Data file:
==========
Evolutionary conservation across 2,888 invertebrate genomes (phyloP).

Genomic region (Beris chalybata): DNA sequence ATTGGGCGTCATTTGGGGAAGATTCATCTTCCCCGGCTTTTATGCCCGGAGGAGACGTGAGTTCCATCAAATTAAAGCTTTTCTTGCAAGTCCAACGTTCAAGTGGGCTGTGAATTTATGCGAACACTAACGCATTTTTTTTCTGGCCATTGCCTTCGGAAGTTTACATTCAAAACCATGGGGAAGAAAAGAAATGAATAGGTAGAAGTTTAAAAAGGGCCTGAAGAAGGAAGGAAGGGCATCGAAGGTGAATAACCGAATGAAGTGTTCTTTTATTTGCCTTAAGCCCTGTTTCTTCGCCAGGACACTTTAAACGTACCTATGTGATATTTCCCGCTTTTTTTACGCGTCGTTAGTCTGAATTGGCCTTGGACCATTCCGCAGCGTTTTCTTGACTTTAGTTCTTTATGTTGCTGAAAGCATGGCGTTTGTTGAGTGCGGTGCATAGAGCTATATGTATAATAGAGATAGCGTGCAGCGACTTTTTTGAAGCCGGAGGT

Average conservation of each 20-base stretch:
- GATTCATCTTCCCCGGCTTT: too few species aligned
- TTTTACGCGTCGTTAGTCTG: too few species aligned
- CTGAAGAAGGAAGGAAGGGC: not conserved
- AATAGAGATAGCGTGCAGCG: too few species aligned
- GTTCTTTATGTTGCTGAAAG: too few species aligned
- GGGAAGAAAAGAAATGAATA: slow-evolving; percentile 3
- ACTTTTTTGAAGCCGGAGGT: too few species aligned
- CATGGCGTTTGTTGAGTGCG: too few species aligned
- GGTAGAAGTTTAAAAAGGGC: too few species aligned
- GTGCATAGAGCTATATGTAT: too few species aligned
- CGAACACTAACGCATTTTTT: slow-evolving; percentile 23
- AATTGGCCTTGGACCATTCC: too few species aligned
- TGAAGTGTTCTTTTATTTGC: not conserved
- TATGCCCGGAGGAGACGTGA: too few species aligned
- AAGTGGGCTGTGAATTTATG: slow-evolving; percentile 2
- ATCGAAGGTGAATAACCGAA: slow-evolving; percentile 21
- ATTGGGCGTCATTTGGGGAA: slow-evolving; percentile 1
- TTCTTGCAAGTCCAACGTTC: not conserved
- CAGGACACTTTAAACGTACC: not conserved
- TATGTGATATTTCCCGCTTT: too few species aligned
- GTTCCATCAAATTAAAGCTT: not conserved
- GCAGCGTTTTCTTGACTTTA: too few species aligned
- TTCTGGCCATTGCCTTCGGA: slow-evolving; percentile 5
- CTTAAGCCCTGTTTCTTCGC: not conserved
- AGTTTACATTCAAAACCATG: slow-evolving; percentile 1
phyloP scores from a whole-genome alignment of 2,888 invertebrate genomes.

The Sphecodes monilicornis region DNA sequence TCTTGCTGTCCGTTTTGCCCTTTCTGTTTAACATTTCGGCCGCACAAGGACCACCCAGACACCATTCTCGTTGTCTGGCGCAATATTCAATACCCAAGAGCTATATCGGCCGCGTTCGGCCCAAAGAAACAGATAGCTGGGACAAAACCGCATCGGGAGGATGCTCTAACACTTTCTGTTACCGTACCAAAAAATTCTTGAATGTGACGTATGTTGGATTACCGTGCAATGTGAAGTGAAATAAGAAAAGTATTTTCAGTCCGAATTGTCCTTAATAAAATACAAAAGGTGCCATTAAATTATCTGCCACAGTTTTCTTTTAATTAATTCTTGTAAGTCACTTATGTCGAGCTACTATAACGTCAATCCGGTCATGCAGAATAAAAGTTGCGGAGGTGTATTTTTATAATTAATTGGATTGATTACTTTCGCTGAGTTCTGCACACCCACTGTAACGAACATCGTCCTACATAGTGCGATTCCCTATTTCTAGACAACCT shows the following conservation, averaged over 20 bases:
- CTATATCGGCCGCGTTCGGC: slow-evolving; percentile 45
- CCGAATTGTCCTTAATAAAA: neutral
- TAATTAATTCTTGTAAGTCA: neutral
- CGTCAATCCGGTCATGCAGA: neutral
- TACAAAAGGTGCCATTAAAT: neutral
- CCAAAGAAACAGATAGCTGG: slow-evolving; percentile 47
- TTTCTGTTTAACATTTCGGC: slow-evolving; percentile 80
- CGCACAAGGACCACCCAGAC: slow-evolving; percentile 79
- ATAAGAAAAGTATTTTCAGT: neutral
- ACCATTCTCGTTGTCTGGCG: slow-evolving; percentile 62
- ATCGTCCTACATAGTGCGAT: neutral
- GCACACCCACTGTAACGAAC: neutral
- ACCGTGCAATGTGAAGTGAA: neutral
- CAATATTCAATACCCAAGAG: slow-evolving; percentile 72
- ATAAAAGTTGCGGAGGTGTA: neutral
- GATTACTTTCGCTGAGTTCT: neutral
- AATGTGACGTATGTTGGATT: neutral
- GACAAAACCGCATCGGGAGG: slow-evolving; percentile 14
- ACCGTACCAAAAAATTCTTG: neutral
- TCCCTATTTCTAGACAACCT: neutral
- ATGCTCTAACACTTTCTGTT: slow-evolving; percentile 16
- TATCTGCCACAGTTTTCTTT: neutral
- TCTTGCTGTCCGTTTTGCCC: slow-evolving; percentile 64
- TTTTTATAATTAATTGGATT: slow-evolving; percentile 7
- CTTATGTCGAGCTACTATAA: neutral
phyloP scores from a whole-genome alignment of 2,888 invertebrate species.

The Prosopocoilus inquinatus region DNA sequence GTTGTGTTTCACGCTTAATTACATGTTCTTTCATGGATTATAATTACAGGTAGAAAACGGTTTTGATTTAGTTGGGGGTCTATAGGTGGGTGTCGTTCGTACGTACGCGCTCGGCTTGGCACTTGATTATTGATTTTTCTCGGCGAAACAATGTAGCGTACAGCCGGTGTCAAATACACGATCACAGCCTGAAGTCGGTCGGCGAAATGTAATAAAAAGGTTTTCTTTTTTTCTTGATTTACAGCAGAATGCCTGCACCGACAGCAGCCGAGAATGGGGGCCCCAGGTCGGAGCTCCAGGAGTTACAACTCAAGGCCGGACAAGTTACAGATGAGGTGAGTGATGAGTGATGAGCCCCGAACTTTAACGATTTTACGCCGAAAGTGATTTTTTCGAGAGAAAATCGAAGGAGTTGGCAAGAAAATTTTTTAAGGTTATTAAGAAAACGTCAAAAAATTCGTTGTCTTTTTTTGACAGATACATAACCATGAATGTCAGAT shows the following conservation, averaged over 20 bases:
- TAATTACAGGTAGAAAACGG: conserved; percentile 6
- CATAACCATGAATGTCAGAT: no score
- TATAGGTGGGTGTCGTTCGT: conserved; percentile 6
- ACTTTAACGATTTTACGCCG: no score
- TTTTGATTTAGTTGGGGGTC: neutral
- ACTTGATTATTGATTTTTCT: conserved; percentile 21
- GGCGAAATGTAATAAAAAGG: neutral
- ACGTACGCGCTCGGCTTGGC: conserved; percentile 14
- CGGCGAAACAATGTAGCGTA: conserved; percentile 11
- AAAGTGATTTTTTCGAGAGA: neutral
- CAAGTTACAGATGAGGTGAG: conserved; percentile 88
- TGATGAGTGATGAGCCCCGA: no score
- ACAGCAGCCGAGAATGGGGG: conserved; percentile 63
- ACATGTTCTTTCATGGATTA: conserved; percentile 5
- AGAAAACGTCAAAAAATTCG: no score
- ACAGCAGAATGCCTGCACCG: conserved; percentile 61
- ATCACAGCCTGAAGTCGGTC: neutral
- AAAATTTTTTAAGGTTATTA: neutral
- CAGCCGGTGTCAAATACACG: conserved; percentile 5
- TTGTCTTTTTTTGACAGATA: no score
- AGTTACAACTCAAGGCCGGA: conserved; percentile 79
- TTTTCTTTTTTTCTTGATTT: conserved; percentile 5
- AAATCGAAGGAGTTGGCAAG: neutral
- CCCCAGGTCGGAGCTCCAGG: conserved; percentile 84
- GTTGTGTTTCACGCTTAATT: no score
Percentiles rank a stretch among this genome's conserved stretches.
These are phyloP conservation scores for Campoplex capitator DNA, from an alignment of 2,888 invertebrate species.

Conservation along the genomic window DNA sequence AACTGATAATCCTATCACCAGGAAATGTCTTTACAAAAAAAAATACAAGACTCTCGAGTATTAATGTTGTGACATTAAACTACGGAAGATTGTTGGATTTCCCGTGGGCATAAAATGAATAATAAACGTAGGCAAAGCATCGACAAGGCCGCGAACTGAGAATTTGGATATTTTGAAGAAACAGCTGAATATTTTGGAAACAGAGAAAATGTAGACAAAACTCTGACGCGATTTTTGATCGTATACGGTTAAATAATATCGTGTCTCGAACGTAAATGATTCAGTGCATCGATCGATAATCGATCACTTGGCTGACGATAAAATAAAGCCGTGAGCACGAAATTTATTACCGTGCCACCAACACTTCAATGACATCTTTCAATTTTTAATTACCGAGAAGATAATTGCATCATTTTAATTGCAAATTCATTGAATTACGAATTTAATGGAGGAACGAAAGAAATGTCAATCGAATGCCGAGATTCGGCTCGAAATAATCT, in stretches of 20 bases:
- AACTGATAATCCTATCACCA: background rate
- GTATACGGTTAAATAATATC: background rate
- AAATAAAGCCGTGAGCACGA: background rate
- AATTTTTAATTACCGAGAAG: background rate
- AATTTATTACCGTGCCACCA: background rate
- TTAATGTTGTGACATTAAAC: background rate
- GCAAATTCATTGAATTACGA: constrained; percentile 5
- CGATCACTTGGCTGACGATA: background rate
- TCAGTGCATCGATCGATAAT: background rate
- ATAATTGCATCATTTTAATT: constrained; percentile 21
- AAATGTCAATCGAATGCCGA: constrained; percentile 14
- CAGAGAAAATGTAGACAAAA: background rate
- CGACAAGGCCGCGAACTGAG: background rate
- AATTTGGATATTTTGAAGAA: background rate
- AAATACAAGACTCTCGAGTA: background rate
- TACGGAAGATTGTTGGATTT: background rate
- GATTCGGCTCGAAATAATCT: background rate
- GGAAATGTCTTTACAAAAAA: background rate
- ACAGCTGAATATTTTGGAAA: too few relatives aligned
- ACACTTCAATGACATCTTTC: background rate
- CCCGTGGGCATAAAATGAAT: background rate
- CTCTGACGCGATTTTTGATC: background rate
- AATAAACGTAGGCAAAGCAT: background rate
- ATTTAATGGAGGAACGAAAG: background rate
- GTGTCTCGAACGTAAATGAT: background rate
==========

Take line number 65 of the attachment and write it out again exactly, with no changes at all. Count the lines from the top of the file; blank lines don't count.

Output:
- ACGTACGCGCTCGGCTTGGC: conserved; percentile 14